But let us further assume that these days of enforced idleness have been days of severe bodily suffering. The question then presented for the consideration of the jury would be: What is it reasonable to add to the value of the lost time in view of the fact that the days were filled with pain, instead of being devoted to labor? Some allowance has been held to be proper; but, in answer to the question, 'How much?' the only reply yet made is that it should be reasonable in amount. Pain cannot be measured in money. * * * The word 'compensation,' in the phrase 'compensation for pain and suffering,' is not to be understood as meaning price or value, but as describing an allowance looking towards recompense for or made because of the suffering consequent upon the injury." Goodhart v. Pennsylvania R. Co., supra [177 Pa. 1, 35 A. 192].

[26 NJ Page 97]

The same court at a later date even more graphically reiterated the same views:

"The nature of pain and suffering is such that no legal yardstick can be fashioned to measure accurately reasonable compensation for it. No one can measure another's pain and suffering; only the person suffering knows how much he is suffering, and even he could not accurately say what would be reasonable pecuniary compensation for it. Earning power and dollars are interchangeable; suffering and dollars are not. Two persons apparently suffering the same pain from the same kind of injury might in fact be suffering respectively pains differing much in acuteness, depending on the nervous sensibility of the sufferer. Two persons suffering exactly the same pain would doubtless differ as to what reasonable compensation for that pain would be. This being true, it follows that jurors would probably differ widely as to what is reasonable compensation for another's pain and suffering, no matter how specific the court's instructions might be." Herb v. Hallowell, 304 Pa. 128, 154 A. 582, 584, 85 A.L.R. 1004 (Sup. Ct. 1931).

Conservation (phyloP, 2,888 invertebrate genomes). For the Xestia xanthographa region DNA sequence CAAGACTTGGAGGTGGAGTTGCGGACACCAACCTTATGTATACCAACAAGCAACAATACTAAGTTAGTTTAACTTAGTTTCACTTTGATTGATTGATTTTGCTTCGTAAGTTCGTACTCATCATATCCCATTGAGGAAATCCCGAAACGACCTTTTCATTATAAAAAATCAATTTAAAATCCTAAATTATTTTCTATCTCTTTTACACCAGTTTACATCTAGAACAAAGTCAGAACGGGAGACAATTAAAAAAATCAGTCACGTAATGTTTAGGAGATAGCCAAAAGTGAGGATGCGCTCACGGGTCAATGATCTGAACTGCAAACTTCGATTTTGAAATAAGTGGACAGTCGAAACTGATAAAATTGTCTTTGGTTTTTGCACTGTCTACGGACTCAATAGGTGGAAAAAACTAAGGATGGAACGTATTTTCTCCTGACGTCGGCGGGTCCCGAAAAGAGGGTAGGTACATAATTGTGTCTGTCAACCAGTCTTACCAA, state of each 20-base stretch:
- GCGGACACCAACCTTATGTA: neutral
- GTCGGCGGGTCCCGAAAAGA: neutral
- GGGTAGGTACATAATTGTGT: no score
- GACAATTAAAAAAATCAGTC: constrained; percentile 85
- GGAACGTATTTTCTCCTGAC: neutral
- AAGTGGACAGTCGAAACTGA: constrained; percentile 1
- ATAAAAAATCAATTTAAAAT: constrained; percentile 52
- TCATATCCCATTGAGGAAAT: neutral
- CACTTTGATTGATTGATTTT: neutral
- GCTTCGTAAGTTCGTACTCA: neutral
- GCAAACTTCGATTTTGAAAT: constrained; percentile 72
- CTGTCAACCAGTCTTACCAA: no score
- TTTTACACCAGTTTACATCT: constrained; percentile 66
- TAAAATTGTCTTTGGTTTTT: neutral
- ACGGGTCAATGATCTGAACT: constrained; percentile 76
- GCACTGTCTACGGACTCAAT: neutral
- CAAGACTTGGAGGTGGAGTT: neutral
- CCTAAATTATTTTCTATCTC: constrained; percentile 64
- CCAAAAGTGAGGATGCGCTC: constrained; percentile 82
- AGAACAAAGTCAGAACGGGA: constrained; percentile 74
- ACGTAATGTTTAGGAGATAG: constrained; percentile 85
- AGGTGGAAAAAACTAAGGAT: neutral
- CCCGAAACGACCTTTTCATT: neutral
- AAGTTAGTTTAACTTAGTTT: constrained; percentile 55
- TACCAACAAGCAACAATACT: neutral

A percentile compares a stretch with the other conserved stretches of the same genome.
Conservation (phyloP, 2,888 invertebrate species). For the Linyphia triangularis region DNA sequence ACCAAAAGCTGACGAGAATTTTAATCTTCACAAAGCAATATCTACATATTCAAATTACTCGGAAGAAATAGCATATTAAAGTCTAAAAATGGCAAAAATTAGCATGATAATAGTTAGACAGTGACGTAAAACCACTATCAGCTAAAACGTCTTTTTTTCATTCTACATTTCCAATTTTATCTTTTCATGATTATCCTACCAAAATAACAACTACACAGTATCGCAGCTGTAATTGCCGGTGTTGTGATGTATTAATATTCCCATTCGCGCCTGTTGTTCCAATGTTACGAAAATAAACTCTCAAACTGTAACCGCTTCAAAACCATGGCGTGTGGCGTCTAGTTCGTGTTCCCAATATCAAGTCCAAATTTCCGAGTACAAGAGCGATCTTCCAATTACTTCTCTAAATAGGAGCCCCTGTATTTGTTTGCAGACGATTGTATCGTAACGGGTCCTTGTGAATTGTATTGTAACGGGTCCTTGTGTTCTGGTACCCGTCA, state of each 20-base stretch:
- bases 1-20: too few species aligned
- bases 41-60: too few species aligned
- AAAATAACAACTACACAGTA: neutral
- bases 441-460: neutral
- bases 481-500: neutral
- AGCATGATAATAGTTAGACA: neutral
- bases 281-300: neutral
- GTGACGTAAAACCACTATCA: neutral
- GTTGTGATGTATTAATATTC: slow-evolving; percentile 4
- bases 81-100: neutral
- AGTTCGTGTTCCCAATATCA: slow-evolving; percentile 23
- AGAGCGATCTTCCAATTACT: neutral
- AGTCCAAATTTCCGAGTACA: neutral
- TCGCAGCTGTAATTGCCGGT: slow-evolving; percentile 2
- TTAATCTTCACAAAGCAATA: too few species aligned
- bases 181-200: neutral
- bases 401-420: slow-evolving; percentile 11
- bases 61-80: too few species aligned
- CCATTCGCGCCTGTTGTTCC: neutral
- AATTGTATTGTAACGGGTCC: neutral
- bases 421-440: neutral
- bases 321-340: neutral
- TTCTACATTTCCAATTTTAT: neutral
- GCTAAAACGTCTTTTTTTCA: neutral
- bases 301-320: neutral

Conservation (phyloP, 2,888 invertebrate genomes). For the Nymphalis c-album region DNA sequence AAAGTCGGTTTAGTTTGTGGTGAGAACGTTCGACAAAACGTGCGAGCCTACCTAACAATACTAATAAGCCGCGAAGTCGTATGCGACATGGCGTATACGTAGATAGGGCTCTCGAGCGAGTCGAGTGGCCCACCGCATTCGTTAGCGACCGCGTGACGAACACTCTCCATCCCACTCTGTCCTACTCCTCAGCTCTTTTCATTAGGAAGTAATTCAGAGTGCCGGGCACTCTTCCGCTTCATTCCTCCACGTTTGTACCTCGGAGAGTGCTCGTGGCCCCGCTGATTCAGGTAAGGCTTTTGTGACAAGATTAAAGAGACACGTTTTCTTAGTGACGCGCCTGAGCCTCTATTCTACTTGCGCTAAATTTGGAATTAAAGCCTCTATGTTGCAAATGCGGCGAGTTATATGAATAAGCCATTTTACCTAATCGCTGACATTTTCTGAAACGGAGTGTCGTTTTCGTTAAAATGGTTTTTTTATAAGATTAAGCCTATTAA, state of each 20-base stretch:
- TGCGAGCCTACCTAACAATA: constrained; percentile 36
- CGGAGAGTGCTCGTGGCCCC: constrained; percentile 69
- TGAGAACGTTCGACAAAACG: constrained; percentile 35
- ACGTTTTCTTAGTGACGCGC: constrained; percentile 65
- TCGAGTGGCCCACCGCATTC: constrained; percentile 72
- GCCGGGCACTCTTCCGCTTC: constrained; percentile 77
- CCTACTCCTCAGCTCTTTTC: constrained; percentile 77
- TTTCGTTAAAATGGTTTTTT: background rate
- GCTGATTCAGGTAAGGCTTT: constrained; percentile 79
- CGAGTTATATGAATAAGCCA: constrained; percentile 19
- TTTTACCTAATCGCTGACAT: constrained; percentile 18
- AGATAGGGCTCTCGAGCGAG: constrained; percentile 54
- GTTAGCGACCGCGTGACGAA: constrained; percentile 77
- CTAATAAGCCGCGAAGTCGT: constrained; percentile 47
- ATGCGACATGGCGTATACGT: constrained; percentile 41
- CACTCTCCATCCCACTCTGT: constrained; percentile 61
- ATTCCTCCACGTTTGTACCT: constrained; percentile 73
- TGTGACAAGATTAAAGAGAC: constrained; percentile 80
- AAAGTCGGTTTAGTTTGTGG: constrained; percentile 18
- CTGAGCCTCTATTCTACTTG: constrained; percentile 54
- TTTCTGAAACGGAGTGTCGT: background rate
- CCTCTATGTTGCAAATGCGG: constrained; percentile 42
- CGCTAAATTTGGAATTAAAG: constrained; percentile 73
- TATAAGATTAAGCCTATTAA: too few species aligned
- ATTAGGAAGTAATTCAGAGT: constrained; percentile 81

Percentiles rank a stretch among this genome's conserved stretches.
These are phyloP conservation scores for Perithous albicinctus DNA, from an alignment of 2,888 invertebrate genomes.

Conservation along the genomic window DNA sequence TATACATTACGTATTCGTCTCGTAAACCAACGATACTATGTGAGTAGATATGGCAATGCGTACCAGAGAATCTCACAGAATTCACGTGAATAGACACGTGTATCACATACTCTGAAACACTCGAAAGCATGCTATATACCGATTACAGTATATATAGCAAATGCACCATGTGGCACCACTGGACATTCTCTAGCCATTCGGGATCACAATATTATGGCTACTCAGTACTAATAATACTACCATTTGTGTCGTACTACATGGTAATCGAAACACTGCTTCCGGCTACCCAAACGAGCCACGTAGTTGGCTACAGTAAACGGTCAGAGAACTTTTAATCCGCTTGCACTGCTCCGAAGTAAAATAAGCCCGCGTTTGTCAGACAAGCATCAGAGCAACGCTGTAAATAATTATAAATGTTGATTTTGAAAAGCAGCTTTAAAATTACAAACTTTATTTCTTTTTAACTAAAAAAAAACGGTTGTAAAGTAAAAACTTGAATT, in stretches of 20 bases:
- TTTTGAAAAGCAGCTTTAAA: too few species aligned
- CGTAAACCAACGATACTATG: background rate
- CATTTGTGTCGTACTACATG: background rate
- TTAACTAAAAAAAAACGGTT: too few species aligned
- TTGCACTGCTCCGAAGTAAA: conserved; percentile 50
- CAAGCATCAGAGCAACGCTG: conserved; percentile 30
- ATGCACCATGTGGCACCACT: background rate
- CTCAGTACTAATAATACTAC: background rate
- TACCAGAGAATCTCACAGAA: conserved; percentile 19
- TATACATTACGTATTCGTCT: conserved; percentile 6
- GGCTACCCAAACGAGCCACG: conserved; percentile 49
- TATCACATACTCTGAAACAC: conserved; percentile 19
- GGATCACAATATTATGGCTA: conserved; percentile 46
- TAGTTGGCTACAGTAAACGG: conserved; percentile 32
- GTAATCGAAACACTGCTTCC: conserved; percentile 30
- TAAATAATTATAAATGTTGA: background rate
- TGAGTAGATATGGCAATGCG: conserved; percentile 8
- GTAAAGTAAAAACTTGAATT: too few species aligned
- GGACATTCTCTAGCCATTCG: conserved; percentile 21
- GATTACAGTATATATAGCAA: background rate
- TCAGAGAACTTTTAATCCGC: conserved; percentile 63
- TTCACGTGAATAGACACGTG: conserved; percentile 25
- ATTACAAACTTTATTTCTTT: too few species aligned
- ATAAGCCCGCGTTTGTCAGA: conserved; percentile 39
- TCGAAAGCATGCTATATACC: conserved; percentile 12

And in a case where plaintiff's counsel, in cross-examining the defendant, called express attention to the ad damnum clause, the Federal Court for the Third Circuit, which follows the Pennsylvania rule, declared:

"In damage cases there is no fixed sum in controversy. The amount of damages a party recovers is ascertained by the jury from evidence regularly offered and admitted by the court of such pertinent facts as will enable the jury to itself fix the money value of the injury sustained. While among those facts may, at times, be certain definite amounts in the way of medical, surgical, and nursing expenses, and other items capable of exact fixation, yet, when it comes to determining the amount of the damages to be awarded, this is the province of the jury alone, and of a jury uninfluenced by the figures or estimates of any other person as to the amount thereof. The law, therefore, permits no estimate to be given by either party to the jury, even under oath, of the money amount of such damages, and to get the same character of estimates before a jury by indirect methods is a reprehensible practice." Vaughan v. Magee, 218 F. 630 (3 Cir. 1914).

Some further expressions from the Pennsylvania cases are worthy of consideration. "[T]o suggest the idea of price to be paid to a volunteer as an approximation to the money value of suffering is to give loose rein to sympathy and caprice." Baker v. Pennsylvania Co., supra; "damages are to be ascertained by the jury from the evidence, and

[26 NJ Page 98]

are not to be determined by any estimate of counsel, not based on the evidence." Quinn v. Philadelphia Rapid Transit Co., 224 Pa. 162, 73 A. 319 (Sup. Ct. 1909); such action is an "attempt to obtain an unfair advantage in the trial of a cause." Carothers v. Pittsburg Rys. Co., 229 Pa. 558, 79 A. 134 (Sup. Ct. 1911).